(5) Service of process.—
All process in any case under this subsection may be served in any judicial district in which such person may be found.
(f) Written and Signed Statement Required.—
No person shall qualify for an exemption under subsection (a)(5)2 unless the relevant financial institution or nonfinancial trade or business prepares and maintains a statement which
(1) describes in detail the reasons why such person is qualified for such exemption; and
(2) contains the signature of such person.
(g) Reporting of Suspicious Transactions.—
(1) In general.—
The Secretary may require any financial institution, and any director, officer, employee, or agent of any financial institution, to report any suspicious transaction relevant to a possible violation of law or regulation.
(2) Notification prohibited.—
(A) In general.—
If a financial institution or any director, officer, employee, or agent of any financial institution, voluntarily or pursuant to this section or any other authority, reports a suspicious transaction to a government agency
(i) the financial institution, director, officer, employee, or agent may not notify any person involved in the transaction that the transaction has been reported; and
(ii) no officer or employee of the Federal Government or of any State, local, tribal, or territorial government within the United States, who has any knowledge that such report was made may disclose to any person involved in the transaction that the transaction has been reported, other than as necessary to fulfill the official duties of such officer or employee.
(B) Disclosures in certain employment references.—
(i) Rule of construction.—
Notwithstanding the application of subparagraph (A) in any other context, subparagraph (A) shall not be construed as prohibiting any financial institution, or any director, officer, employee, or agent of such institution, from including information that was included in a report to which subparagraph (A) applies
(I) in a written employment reference that is provided in accordance with section 18(w) of the Federal Deposit Insurance Act in response to a request from another financial institution; or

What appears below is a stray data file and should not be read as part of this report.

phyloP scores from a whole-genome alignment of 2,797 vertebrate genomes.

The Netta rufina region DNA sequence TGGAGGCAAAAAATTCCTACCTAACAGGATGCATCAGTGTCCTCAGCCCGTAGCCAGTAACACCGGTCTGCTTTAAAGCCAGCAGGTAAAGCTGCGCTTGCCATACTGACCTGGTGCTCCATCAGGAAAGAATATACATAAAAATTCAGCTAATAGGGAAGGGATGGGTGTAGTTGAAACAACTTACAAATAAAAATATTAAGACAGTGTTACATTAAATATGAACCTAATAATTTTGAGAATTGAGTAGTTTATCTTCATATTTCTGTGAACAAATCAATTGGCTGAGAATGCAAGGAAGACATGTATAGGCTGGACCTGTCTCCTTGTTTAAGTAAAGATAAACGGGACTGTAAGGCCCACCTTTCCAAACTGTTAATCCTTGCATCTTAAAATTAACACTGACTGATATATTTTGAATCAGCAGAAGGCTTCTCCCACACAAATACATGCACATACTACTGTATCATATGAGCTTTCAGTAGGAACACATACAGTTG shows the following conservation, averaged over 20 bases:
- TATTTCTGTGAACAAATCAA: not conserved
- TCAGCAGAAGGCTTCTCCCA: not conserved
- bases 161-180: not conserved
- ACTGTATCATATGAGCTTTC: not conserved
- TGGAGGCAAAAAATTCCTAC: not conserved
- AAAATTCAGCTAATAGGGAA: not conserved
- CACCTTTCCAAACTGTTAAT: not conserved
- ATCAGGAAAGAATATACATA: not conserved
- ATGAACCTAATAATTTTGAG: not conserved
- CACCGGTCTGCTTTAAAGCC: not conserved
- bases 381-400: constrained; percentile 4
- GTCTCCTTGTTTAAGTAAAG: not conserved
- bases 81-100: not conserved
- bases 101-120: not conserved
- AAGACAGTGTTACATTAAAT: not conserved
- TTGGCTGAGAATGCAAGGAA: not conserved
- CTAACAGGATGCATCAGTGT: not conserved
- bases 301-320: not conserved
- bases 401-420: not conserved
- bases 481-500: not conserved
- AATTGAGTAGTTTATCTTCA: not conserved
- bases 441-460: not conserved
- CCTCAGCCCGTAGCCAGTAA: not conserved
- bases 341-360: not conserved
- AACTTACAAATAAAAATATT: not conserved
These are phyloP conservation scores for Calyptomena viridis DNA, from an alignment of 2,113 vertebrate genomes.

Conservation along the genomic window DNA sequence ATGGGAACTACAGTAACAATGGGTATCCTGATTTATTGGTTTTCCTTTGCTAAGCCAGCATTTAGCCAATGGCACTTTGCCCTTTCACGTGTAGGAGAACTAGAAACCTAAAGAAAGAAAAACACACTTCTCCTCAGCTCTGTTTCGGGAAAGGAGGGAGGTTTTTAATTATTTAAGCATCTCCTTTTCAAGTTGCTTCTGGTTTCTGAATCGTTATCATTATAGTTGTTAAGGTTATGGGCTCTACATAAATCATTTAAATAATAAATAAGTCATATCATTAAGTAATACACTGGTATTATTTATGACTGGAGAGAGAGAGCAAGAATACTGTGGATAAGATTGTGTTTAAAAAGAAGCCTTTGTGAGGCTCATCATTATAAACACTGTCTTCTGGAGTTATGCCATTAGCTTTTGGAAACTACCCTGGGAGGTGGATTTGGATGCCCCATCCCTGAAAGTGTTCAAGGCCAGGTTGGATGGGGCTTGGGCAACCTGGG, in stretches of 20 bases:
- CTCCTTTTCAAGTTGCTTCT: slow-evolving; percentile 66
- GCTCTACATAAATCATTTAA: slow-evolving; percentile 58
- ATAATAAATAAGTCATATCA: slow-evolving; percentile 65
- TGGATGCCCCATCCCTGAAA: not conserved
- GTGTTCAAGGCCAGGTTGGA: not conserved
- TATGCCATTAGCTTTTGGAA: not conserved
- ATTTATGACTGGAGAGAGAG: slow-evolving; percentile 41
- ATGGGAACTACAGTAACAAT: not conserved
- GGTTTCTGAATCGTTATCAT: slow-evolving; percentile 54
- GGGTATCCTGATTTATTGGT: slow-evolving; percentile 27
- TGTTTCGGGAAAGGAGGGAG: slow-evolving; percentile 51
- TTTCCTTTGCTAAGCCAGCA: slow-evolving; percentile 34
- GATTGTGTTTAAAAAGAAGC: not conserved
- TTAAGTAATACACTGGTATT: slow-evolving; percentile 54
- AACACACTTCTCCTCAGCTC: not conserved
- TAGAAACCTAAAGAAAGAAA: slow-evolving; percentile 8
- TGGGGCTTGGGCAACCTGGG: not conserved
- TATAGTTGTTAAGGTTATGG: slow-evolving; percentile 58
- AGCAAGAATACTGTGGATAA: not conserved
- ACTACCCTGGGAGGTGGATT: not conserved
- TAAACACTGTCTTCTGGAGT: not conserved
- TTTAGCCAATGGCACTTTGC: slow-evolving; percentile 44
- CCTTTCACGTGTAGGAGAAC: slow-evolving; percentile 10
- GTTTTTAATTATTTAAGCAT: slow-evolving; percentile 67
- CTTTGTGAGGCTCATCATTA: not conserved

(II) in a written termination notice or employment reference that is provided in accordance with the rules of a self-regulatory organization registered with the Securities and Exchange Commission or the Commodity Futures Trading Commission,
except that such written reference or notice may not disclose that such information was also included in any such report, or that such report was made.
(ii) Information not required.—
Clause (i) shall not be construed, by itself, to create any affirmative duty to include any information described in clause (i) in any employment reference or termination notice referred to in clause (i).
(3) Liability for disclosures.—
(A) In general.—
Any financial institution that makes a voluntary disclosure of any possible violation of law or regulation to a government agency or makes a disclosure pursuant to this subsection or any other authority, and any director, officer, employee, or agent of such institution who makes, or requires another to make any such disclosure, shall not be liable to any person under any law or regulation of the United States, any constitution, law, or regulation of any State or political subdivision of any State, or under any contract or other legally enforceable agreement (including any arbitration agreement), for such disclosure or for any failure to provide notice of such disclosure to the person who is the subject of such disclosure or any other person identified in the disclosure.
(B) Rule of construction.—
Subparagraph (A) shall not be construed as creating
(i) any inference that the term person, as used in such subparagraph, may be construed more broadly than its ordinary usage so as to include any government or agency of government; or
(ii) any immunity against, or otherwise affecting, any civil or criminal action brought by any government or agency of government to enforce any constitution, law, or regulation of such government or agency.
(4) Single designee for reporting suspicious transactions.—
(A) In general.—
In requiring reports under paragraph (1) of suspicious transactions, the Secretary of the Treasury shall designate, to the extent practicable and appropriate, a single officer or agency of the United States to whom such reports shall be made.
(B) Duty of designee.—
The officer or agency of the United States designated by the Secretary of the Treasury pursuant to subparagraph (A) shall refer any report of a suspicious transaction to any appropriate law enforcement, supervisory agency, or United States intelligence agency for use in the conduct of intelligence or counterintelligence activities, including analysis, to protect against international terrorism.
(C) Coordination with other reporting requirements.—